The Bodleian Library, Oxford University
This morning, Clara had an appointment to do some research at the Archive of Performances of Greek and Roman Drama (APGRD), so I decided to join her for another day in Oxford. While Clara settled down at the Ioannou Centre for Classical and Byzantine Studies on St. Giles, I walked over to the Bodleian Library to look at an exhibit of 15th-century manuscripts and early printed editions of Boccaccio, Petrarch and Dante. For me, the biggest thrill was seeing Petrarch's own copy of Suetonius's Lives of the Caesars, with Petrarch's own marginal annotations. There, in Petrarch's own handwriting, was the name "Cicero." Let me explain my geekish glee. Petrarch was such a fan of Cicero that he even wrote a letter to the long-dead Roman author—perhaps one of the first examples of "fan fiction" in the history of literature.
From the Bodleian, I walked over to the university church of St. Mary the Virgin and climbed the tower, which gave me good views over Oxford. Below are the tower of St. Mary's behind the Radcliffe Camera (the famous Palladian style annex of the Bodleian); the best view of the Radcliffe Camera, from the tower; and a view of the quadrangle of All Souls College from the tower.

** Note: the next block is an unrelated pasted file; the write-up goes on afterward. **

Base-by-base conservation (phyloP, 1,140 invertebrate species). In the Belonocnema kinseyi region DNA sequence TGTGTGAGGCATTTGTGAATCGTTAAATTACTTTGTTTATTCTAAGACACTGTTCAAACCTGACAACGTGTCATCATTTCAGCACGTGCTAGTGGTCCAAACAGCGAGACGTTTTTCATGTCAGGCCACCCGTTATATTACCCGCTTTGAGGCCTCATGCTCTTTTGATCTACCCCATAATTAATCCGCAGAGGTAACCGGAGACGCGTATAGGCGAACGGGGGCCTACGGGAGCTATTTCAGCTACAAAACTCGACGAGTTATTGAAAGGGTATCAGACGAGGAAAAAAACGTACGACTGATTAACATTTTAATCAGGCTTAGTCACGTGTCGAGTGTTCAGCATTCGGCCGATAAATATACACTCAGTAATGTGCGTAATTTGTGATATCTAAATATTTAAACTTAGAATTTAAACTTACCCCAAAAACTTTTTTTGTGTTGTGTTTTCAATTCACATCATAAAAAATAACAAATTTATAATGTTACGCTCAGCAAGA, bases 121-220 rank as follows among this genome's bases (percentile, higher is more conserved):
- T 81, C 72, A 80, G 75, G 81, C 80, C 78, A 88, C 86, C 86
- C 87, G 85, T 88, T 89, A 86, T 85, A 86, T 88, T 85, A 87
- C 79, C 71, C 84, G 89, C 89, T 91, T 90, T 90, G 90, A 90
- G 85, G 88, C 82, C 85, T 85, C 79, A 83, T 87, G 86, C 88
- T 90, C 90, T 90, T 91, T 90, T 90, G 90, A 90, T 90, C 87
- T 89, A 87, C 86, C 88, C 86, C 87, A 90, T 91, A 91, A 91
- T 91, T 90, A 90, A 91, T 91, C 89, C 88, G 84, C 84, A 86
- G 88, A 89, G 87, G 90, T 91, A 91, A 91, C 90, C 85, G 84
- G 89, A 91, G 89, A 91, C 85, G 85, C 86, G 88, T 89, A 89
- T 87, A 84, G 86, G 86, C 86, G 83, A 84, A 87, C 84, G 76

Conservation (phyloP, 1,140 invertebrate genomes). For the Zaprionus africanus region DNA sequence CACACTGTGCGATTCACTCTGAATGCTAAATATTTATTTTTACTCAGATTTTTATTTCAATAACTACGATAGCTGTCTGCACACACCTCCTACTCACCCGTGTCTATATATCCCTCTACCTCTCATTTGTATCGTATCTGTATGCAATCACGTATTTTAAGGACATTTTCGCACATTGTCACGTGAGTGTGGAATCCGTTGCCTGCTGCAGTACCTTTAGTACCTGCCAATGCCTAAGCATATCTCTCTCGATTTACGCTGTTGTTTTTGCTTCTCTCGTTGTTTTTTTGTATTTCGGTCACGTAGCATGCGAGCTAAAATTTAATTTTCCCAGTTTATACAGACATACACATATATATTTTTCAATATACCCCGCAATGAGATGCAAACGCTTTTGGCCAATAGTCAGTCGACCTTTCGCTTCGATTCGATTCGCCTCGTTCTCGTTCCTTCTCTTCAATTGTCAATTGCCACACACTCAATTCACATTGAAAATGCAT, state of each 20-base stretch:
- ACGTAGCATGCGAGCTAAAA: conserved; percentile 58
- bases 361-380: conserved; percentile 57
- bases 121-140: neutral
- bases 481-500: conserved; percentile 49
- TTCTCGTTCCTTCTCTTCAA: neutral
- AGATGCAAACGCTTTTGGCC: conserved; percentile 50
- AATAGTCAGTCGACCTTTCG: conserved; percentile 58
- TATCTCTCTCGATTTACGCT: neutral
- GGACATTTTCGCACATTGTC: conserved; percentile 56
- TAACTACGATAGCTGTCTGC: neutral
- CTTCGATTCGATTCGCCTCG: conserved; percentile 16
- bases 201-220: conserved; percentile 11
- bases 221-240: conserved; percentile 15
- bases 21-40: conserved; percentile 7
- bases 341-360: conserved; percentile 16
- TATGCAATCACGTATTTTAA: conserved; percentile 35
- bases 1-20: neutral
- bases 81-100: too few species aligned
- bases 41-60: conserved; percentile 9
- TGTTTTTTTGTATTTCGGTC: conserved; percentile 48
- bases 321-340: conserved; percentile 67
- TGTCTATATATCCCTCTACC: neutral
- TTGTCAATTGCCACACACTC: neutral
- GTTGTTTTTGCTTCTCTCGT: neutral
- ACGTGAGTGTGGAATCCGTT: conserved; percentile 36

From St. Mary's, I forced myself to resist the pull of Blackwell's Bookshop and met Clara for lunch at the café in the Ashmolean (carrot and leek soup, bread, elderflower pressé, and pear and vanilla cake). After lunch, we looked at Greek vases, then Clara returned to the APGRD while I wandered through the Ashmolean (stopping again to see the charming portrait of Camille Pissarro's little daughter, Jeanne), then walked over to the Museum of Natural History and the Pitt Rivers Museum. The natural history museum is where Charles Dodgson (Lewis Carroll) used to take little Alice Liddell to show her the taxidermy, including the famous Oxford dodo, and tell her fantastic stories. Below are: Clara looking at Greek vases in the Ashmolean Museum; violins (the one in the center is a Stradivarius) in the Ashmolean; and the view the greets the visitor upon entering the Museum of Natural History.
The Pitt-Rivers Museum, in the rear of the Museum of Natural History, is quite cluttered and dimly lit, so it was not conducive to photography. Here's the best I could do, showing the enormous totem pole that dominates the museum. The museum contains an enormous Victorian anthropological collection, with everything from musical instruments to shrunken human heads (tsantsas) from South America.